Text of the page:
Revised March 2019
Opioid-Related Overdose Deaths
In 2017, there were 749 overdose deaths involving opioids in South Carolina—a rate of 15.5 deaths per 100,000 persons compared to the national rate of 14.6 deaths per 100,000 persons. The greatest increase in opioid deaths occurred among cases involving synthetic opioids (mainly fentanyl), with a nine-fold increase from 46 deaths in 2012 to 404 in 2017 (Figure 1). Heroin involved deaths also increased in the same five-year period from 19 deaths in 2012 to 153 in 2017. Overdose deaths involving prescription opioids have remained steady in recent years after a nearly twofold increase from 186 in 2013 to 378 in 2014.
Opioid Pain Reliever Prescriptions
In 2017, South Carolina providers wrote 79.3 opioid prescriptions for every 100 persons (Figure 2) compared to the average U.S. rate of 58.7 prescriptions for every 100 persons. Overall, this represents a less than 12 percent decline in South Carolina opioid prescriptions, since 2006 (CDC).
From 2013 through 2014, the rate of overdose deaths involving opioid prescriptions doubled from 4.0 to 7.8 deaths per 100,000 persons. Since 2014, however, this rate has remained unchanged overall with 7.1 deaths per 100,000 persons in 2017 (Figure 2).
Neonatal Abstinence Syndrome (NAS)
NAS or neonatal opioid withdrawal syndrome (NOWS) may occur when a pregnant woman uses drugs such as opioids during pregnancy. A recent national study revealed a fivefold increase in the incidence of NAS/NOWS between 2004 and 2014, from 1.5 cases per 1,000 hospital births to 8.0 cases per 1,000 hospital births. This is the equivalent of one baby born with symptoms of NAS/NOWS every 15 minutes in the United States. During the same period, hospital costs for NAS/NOWS births increased from $91 million to $563 million, after adjusting for inflation (Figure 3).
NAS/ NOWS in South Carolina doubled from 2009 through 2013 from 1.9 to 3.9 cases per 1,000 hospital births (CDC).
HIV Prevalence and HIV Diagnoses Attributed to Injection Drug Use (IDU)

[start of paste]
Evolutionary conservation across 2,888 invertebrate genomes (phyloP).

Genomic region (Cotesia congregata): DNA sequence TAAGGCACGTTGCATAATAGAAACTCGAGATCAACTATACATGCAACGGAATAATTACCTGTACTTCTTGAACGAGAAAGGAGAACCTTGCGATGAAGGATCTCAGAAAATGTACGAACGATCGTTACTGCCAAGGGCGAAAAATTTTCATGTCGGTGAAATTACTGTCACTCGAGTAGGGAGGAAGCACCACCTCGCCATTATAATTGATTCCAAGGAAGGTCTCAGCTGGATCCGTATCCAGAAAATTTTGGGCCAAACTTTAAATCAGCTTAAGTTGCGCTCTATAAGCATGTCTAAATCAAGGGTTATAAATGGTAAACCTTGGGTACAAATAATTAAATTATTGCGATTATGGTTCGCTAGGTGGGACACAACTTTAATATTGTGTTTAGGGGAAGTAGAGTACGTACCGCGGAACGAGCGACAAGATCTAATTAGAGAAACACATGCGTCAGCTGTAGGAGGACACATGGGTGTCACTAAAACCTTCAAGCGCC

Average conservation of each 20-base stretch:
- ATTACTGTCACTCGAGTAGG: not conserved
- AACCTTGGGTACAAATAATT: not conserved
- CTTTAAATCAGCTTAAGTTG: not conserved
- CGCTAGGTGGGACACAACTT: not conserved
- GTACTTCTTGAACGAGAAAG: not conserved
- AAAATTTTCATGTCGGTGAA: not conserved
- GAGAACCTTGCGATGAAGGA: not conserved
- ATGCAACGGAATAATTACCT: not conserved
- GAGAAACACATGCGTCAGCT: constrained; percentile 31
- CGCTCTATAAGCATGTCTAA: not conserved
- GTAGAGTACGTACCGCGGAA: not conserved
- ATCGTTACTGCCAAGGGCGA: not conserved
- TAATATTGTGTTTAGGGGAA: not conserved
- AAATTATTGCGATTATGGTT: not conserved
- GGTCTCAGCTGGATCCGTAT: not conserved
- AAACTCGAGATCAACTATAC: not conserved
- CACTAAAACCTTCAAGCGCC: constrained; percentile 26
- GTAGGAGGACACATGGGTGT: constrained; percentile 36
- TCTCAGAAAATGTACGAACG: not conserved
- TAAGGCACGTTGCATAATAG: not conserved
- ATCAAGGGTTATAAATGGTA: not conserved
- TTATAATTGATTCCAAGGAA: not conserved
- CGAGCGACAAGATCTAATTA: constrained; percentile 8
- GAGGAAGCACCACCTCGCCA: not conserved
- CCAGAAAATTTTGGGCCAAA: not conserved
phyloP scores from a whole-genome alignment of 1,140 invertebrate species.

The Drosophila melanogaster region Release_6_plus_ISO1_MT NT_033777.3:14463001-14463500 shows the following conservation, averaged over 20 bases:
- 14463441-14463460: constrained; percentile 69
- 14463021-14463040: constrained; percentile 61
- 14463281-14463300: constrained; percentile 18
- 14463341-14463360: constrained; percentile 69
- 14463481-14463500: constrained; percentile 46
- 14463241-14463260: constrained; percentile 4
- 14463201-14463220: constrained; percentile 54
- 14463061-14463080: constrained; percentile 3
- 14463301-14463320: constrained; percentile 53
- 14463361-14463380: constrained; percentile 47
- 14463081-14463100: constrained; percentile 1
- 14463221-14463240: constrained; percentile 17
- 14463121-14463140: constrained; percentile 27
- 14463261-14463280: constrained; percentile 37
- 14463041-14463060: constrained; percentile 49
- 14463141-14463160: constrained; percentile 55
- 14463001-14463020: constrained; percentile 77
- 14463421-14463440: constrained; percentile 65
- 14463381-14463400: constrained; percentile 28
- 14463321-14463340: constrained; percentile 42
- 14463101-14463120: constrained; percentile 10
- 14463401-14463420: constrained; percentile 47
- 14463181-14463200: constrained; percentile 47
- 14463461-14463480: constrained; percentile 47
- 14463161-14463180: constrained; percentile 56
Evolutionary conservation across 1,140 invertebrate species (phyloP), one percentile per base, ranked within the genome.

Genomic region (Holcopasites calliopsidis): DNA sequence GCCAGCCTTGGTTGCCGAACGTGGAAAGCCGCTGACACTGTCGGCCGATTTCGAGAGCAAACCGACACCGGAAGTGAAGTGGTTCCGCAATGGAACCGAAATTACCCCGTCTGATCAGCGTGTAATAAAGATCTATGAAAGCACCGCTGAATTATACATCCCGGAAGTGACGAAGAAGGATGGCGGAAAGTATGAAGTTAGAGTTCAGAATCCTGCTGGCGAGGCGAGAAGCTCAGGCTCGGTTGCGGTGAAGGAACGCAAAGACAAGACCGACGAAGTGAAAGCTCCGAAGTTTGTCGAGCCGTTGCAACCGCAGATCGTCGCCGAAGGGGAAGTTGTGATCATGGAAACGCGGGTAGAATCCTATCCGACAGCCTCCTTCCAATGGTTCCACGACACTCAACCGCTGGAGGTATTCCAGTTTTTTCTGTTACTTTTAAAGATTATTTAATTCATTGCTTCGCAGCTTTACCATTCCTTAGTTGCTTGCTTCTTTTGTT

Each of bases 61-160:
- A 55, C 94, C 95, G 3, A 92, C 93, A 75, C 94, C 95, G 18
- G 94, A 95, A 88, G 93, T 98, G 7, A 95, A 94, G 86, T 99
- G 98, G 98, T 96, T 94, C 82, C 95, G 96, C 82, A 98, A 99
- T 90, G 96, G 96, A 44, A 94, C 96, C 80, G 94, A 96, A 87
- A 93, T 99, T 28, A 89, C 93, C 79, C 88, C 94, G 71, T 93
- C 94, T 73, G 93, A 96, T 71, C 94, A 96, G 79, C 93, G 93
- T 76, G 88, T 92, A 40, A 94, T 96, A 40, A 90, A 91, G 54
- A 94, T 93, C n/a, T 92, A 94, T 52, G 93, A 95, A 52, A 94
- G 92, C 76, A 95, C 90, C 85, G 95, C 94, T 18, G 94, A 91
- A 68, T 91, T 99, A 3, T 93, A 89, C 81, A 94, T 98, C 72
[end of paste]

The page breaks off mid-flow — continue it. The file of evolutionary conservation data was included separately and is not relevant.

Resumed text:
- U.S. Incidence: In 2016, 9 percent (3,480) of the 39,589 new diagnoses of HIV in the United States were attributed to IDU. Among males, 6.3 percent (2,530) of new cases were transmitted via IDU or male-to-male contact and IDU. Among females, 2.3 percent (950) were transmitted via IDU (CDC).
- U.S. Prevalence: In 2016, 991,447 Americans were living with a diagnosed HIV infection—a rate of 306.6 cases per 100,000 persons. Among males, 19.9 percent (150,4661) contracted HIV from IDU or male-to-male contact and IDU while 21 percent (50,154) of females were living with HIV attributed to IDU (CDC).
- State Incidence: Of the new HIV cases in 2016, 757 occurred in South Carolina. Among males, 5.9 percent of new HIV cases were attributed to IDU or male-to-male contact and IDU. Among females, 11.5 percent of new HIV cases were attributed to IDU (Figure 4) (AIDSVu).
- State Prevalence: In 2015, an estimated 16,425 persons were living with a diagnosed HIV infection in South Carolina—a rate of 394 cases per 100,000 persons. Of those, 14.4 percent of male cases were attributed to IDU or male-to-male contact and IDU. Among females, 14.8 percent were living with HIV attributed to IDU (AIDSVu).
Hepatitis C (HCV) Prevalence and HCV Diagnoses Attributed to Injection Drug Use1
- U.S. Incidence: In 2016, there were an estimated 41,200 new cases of acute HCV2 (CDC). Among case reports that contain information about IDU, 68.6 percent indicated use of injection drugs (CDC).
- U.S. Prevalence: An estimated 2.4 million Americans are living with HCV based on 2013-2016 annual averages (CDC).
- State Incidence: There were approximately 10 new cases of acute HCV (0.2 per 100,000 persons) reported in South Carolina in 2016 (CDC).
- State Prevalence: In South Carolina, there are an estimated 36,100 persons living with Hepatitis C (2013-2016 annual average), a rate of 970 cases per 100,000 persons (HepVu).
- South Carolina Department of Health and Environmental Control, The Opioid Epidemic
- Centers for Disease Control and Prevention, Opioid Overdose
- Not all states collect or report data on the incidence or prevalence of Hepatitis C or on how Hepatitis C is transmitted. When available, the data will be included.
- Actual acute cases are estimated to be 13.9 times the number of reported cases in any year.
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